Using mock to write unit tests for random functions
Writing unit tests is important,
but this becomes difficult for functions which use random elements.
One possible approach would be to use known seeds for the random number generation,
allowing you to have a deterministic sequence of random numbers,
so that regression tests could be written.
Recently I’ve been writing unit tests for a function which uses a sequence of
random.random() calls to determine what is returned
(this is for mutating individuals within a genetic algorithm).
Because of this, I want full control over what is returned by
random.random() so that I can test all possible permutations of what happens inside the function.
We can use the mock package to replace the behaviour of any calls to
random.random() with behaviour we define ourselves.
For my purposes, I wanted to make the calls to random be replaced with a sequence of predefined values.
This can be done through passing a generator to the
side_effect keyword argument of a
This small test shows how calls to
random.random are replaced by the list of numbers I provided.
import mock # in python 3: `from unittest import mock` will work import random def RandMock(randseq): return mock.Mock(side_effect=(val for val in randseq)) def test_randomness(): with mock.patch('random.random', RandMock([1, 2, 3, 4])): assert random.random() == 1 assert random.random() == 2 assert random.random() == 3 assert random.random() == 4
Moving on to a more real example,
I had a function which performed a blend crossover between parents
to produce offspring with values which are a mix of the two parents (or slightly outside).
This had a call to
random.random() to first decide if a crossover is performed (90% chance),
and then if so, two more calls (one per child) to decide where in the range of values between the two parents the child value is
(1.0 would extend slightly beyond the highest value, 0.5 would choose a value directly between the parents’ values).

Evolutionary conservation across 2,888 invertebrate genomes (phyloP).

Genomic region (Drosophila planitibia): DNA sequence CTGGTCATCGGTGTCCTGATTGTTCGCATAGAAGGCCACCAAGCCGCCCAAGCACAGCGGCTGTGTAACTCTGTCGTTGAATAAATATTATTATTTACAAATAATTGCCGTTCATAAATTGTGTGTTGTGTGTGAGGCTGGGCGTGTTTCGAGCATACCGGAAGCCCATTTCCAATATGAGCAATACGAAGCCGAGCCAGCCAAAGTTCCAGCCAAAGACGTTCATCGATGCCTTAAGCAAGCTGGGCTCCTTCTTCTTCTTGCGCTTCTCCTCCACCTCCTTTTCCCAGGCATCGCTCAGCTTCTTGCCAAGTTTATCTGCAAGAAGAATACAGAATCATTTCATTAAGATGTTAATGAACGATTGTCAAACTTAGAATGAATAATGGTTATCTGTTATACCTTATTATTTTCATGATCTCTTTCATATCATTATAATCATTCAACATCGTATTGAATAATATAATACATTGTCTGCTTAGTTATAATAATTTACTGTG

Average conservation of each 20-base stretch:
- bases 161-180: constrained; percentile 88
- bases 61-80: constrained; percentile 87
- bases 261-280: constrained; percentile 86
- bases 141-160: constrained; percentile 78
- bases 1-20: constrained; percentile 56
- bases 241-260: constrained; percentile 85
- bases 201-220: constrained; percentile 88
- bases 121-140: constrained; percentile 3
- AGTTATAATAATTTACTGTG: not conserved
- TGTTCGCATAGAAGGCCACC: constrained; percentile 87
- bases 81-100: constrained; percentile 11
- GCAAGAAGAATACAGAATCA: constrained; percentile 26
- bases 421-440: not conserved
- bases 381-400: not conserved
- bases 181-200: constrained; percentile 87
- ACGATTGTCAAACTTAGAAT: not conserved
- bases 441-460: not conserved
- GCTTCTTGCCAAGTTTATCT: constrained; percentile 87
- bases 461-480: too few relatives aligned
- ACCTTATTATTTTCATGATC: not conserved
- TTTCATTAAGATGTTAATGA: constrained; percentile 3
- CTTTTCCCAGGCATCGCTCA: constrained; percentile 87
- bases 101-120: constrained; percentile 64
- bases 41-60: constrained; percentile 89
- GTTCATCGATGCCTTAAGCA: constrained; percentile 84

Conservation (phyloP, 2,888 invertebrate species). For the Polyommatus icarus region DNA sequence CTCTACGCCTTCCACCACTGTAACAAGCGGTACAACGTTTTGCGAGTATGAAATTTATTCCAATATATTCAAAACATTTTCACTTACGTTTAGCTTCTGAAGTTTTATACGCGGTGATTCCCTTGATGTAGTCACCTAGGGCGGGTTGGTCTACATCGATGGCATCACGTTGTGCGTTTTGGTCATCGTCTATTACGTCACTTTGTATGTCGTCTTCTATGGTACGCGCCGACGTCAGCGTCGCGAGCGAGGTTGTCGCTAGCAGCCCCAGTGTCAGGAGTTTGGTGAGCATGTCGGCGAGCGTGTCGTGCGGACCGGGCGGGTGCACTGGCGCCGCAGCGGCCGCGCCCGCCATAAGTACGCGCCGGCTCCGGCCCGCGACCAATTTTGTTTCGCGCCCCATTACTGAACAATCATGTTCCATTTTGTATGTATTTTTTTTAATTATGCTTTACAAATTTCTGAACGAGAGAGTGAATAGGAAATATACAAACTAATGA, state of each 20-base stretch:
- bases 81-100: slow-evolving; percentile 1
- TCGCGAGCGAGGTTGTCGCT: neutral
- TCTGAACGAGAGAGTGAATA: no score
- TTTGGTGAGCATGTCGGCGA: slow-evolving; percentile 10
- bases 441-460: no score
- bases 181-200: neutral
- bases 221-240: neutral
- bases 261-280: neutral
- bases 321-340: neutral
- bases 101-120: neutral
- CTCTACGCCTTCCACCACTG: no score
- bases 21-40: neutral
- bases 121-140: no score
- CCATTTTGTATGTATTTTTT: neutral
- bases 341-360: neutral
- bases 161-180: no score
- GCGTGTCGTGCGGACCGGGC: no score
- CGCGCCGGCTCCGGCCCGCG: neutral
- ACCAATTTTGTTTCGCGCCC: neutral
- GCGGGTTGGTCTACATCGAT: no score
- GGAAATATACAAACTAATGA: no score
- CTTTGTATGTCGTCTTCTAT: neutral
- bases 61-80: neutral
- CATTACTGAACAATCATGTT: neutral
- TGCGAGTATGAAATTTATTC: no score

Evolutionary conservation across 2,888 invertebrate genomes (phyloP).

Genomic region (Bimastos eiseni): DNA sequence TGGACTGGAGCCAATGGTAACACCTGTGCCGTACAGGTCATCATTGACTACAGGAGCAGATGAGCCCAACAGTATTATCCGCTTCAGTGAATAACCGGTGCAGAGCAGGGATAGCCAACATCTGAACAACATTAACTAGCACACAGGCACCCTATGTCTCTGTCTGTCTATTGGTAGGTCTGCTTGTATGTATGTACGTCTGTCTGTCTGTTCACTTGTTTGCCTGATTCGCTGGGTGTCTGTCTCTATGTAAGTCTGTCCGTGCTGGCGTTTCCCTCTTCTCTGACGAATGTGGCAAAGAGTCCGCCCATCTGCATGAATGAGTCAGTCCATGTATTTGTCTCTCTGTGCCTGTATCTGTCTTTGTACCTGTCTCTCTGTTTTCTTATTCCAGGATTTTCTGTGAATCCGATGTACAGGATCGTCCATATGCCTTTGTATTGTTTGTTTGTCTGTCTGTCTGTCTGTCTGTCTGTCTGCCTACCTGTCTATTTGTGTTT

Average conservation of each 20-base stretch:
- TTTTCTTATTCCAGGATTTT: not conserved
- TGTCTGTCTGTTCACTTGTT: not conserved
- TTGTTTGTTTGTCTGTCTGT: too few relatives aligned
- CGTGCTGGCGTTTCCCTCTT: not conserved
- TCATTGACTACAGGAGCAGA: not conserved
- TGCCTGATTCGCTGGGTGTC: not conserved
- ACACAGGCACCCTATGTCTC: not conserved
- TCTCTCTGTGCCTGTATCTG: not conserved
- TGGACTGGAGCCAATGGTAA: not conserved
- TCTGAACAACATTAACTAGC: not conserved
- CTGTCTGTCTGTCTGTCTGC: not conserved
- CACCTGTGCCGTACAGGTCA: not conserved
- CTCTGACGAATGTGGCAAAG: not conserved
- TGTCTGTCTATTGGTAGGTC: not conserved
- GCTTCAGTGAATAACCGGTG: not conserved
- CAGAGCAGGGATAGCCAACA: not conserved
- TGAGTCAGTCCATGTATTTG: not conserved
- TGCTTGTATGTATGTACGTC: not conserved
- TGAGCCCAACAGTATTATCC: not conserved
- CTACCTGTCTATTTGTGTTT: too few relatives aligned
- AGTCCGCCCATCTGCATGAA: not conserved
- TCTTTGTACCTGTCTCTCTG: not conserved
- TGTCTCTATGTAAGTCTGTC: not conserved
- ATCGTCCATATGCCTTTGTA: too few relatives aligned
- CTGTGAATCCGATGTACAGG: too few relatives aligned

Here I’ve also used a
decorator to iterate over many different test cases with a single function.
import mock import random import pytest ## Somewhere in my package.... bounds = ((10.0, 30.0),) blend_alpha = 0.1 blend_probability = 0.9 def clamp(val, lower, upper): """He's champin' for a clampin'!""" val = max(val, lower) val = min(val, upper) return val def blend_crossover(candidates): new_candidates =  for mother, father in zip(candidates[::2], candidates[1::2]): brother, sister = ,  for a, b, (min_bound, max_bound) in zip(mother, father, bounds): if random.random() < blend_probability: smallest, largest = min(a, b), max(a, b) # range between parents width = largest - smallest # amount we go out of bounds from natural range extra = width * blend_alpha # start point is (smallest - delta) # we then move up to (width + 2 * extra) from this point a = ((smallest - extra) + random.random() * (width + 2 * extra)) b = ((smallest - extra) + random.random() * (width + 2 * extra)) a = clamp(a, min_bound, max_bound) b = clamp(b, min_bound, max_bound) brother.append(a) sister.append(b) new_candidates.append(tuple(brother)) new_candidates.append(tuple(sister)) return new_candidates ## In my test suite.... def RandMock(randseq): return mock.Mock(side_effect=(val for val in randseq)) @pytest.mark.parametrize('randseq,mum,dad,child1,child2', [ # randseq - (roll for performing crossover, # child1 position, child2 position) ((0.0, 0.0, 0.0), (15.0,), (25.0,), (14.0,), (14.0,)), # check minimum crossover ((0.0, 0.0, 1.0), (15.0,), (25.0,), (14.0,), (26.0,)), # check other limit ((0.0, 0.5, 0.5), (15.0,), (25.0,), (20.0,), (20.0,)), # check no crossover ((1.0, 1.0, 1.0), (15.0,), (25.0,), (15.0,), (25.0,)), # check no crossover ]) def test_crossover(randseq, mum, dad, child1, child2): with mock.patch('random.random', RandMock(randseq)): ret = blend_crossover([mum, dad]) assert ret == child1 assert ret == child2